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It seems the Gospel of John was written in the late 80s or early 90s. If John was around Jesus age when they both met, then he would have been 80 or 90 years when writing it.

In that time, people didn't usually live that long. The average was probably around 37 years the only 25% of the population would live 50 or 70 years (being generous)

I've seen some people say the Gospel of John was written probably by followers of John rather than by himself, but in this case... it doesn't sound like an inspired word from God but more like the remaining of John's word in his followers.

Note that there is already a question asking for the internal evidence of authorship, answers to this question should focus on the external evidence.

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migrated from Jun 18 '14 at 15:49

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my apologies for originally closing this. We already have a question asking for internal evidence of authorship of John's gospel.. So what I've done is focus this on the external evidence to avoid overlap/duplication. For internal evidence, be sure to see the other question. – Dan Jun 19 '14 at 19:25
up vote 6 down vote accepted

Christian tradition holds that John did live to be 80 or 90.

We know from Polycarp, that John was still active in Ephesus, and baptised him directly. Following Schaff:

It is safe, then, to say that the apostle John, with other disciples of Christ, came from Palestine to Asia Minor. If Polycarp, on the day of his death (Feb. 23, 155), was looking back on eighty-six years of life as a Christian, not as a man, and was thus baptized in 69, and if his conversion (according to Iren�us, Haer., III., iii. 4) was the work of an apostle, this migration to Asia Minor must have occurred before that date, possibly as a result of the outbreak of the Jewish war. John, then perhaps not more than sixty or sixty-five, would thus have been able to devote some thirty years to the fostering of Christian life in the province.]

Likewise, of Revelation, Schaff writes:

Space forbids going into the long history of the hypotheses which have been set forth as to the growth of the book, which is frequently held to have been a lengthy process. The following conclusions, however, seem safe. The assertion of Irenaeus (Haer., V., xxx, 3) that the visions were seen and the book written toward the end of the reign of Domitian, or about 95, finds support in the numerous historical data of the opening chapters. The designed and immediately accomplished introduction of the book into public liturgical use precludes the possibility of any notable alterations in it between 100 and 150. The author, as his name and idiom show, is of Hebrew birth, and about 95 had a recognized position of authority over the church of the province, without having any contemporary rival of the same name. He is the only John of Ephesus of whom anything is known from a tradition reaching back into his lifetime and in decisive points independent of his own writings. That he does not call himself an apostle is no proof that he was not one; his apostleship had no immediate connection with his apocalyptic purpose, and he does not describe himself at all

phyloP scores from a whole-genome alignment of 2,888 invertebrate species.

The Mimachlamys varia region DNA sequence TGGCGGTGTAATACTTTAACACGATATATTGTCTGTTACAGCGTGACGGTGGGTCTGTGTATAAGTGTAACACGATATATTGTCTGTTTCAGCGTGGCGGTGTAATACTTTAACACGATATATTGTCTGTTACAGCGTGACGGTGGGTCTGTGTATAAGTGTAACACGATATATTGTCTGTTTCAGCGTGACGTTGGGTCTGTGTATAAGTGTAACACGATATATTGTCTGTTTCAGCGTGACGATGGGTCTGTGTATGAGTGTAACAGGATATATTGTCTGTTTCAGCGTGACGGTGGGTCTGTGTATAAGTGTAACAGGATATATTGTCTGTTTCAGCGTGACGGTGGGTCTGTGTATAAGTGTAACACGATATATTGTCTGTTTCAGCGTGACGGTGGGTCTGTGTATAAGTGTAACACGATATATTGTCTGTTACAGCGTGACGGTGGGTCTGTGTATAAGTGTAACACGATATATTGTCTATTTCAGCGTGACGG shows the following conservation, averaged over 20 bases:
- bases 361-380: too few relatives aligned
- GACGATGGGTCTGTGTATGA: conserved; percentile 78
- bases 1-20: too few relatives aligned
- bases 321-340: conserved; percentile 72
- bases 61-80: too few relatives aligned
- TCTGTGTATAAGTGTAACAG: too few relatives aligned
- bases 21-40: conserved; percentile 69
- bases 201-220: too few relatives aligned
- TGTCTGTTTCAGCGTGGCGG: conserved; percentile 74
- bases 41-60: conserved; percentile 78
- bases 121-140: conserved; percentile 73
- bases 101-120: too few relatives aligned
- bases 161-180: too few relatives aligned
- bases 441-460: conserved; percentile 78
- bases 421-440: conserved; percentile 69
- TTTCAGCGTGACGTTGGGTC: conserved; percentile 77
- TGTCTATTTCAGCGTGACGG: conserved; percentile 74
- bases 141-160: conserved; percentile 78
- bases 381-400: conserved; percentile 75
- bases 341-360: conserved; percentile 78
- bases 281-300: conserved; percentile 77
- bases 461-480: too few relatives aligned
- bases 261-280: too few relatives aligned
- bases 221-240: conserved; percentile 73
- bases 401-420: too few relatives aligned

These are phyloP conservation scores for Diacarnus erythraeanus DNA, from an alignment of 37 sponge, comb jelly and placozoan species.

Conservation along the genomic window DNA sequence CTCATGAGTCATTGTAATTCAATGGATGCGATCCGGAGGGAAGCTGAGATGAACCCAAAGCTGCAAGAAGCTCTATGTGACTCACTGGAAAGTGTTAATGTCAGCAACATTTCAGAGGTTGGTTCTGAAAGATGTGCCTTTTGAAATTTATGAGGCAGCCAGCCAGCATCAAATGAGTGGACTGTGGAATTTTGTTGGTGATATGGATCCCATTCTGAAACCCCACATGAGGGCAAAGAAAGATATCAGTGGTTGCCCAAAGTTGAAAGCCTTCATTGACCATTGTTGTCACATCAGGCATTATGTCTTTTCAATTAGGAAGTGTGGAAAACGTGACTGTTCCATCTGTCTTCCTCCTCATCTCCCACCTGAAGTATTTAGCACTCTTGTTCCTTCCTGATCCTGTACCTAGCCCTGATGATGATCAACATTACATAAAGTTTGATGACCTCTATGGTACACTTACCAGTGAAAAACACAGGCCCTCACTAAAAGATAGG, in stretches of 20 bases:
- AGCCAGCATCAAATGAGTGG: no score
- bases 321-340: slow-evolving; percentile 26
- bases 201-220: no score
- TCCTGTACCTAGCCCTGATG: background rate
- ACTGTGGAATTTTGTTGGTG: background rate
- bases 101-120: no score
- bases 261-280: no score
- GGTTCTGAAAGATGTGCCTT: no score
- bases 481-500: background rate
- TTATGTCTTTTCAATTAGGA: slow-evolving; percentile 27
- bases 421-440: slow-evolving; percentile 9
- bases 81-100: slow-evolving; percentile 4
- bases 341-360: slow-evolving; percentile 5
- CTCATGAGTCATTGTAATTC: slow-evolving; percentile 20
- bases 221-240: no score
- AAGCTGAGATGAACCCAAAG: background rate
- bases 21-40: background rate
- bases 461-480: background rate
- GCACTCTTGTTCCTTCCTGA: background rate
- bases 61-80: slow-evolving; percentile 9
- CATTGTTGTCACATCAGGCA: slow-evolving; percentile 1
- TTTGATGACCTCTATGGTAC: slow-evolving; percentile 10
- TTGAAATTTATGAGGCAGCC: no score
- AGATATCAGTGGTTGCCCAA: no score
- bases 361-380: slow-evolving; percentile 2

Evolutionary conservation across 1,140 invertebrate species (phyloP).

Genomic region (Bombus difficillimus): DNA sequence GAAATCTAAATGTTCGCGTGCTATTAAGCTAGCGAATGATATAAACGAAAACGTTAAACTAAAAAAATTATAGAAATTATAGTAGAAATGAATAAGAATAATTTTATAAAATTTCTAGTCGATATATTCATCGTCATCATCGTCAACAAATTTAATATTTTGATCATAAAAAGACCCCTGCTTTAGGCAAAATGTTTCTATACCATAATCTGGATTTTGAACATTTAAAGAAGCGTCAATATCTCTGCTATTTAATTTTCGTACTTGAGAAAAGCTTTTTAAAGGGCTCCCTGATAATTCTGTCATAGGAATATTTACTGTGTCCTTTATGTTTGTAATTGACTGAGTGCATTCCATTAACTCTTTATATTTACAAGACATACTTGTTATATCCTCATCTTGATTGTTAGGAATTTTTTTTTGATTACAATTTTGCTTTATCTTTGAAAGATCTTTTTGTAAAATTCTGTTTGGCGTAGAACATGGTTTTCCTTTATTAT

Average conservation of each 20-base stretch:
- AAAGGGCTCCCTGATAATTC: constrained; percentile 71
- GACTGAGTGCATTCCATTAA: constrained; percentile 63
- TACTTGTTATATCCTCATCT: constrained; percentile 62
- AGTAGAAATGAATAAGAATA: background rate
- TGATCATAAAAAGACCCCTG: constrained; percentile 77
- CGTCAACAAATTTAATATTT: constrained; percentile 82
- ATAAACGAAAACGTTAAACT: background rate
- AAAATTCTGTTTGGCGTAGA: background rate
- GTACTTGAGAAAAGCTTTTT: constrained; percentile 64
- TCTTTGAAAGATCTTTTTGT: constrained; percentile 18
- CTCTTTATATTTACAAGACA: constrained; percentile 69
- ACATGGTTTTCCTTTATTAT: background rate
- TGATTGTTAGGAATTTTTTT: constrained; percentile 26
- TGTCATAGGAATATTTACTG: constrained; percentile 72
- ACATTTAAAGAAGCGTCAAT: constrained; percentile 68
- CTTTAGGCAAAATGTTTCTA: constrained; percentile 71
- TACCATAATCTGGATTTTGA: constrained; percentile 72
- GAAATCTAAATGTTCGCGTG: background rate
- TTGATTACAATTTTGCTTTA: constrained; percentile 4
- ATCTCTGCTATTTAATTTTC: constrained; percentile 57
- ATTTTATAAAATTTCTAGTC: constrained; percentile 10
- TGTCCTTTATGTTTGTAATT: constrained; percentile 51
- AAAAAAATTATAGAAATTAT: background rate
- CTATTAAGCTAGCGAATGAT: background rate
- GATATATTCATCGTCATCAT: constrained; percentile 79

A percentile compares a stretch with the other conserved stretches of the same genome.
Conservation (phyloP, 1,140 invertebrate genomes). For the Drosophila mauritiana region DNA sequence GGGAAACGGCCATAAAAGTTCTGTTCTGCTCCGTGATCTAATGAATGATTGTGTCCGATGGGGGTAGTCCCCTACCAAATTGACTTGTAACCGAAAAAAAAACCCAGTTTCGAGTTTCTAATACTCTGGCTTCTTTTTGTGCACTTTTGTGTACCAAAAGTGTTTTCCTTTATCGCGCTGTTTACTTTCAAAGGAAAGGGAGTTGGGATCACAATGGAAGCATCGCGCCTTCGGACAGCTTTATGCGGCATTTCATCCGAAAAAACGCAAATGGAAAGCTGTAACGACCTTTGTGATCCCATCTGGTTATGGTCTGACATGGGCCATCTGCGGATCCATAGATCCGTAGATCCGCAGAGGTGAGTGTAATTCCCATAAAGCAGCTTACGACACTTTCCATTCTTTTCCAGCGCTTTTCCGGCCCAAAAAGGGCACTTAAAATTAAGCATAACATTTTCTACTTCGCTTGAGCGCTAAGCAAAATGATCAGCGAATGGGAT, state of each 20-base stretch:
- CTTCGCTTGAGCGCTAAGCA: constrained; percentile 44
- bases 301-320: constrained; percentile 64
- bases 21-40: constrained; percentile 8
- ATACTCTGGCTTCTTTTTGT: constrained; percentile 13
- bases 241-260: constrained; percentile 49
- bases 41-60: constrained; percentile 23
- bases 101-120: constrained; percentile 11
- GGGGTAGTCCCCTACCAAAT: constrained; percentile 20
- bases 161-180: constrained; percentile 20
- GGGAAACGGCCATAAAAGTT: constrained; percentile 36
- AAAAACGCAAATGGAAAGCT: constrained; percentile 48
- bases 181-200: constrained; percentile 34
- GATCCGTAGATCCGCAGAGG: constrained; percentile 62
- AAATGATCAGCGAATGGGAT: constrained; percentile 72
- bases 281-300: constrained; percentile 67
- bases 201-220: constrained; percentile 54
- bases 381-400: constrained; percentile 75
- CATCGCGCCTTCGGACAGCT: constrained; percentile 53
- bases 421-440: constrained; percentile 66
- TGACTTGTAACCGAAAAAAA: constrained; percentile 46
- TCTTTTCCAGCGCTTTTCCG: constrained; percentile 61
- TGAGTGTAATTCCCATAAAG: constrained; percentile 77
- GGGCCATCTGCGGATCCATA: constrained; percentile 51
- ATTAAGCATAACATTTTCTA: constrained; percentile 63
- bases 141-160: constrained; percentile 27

Put more simply, whoever wrote Revelation was the most important John out there, and that he was the same disciple makes sense.

He was, according to tradition both the youngest of the disciples and the one who lived the longest. Tradition also states that the older he grew, the shorter his sermons would be, until they could simply be "Little Children, Love one another!"

The average life expectancy is much lower, because so many people died as young infants or children - but once you made it to you teens, you could expect to live quite a while.

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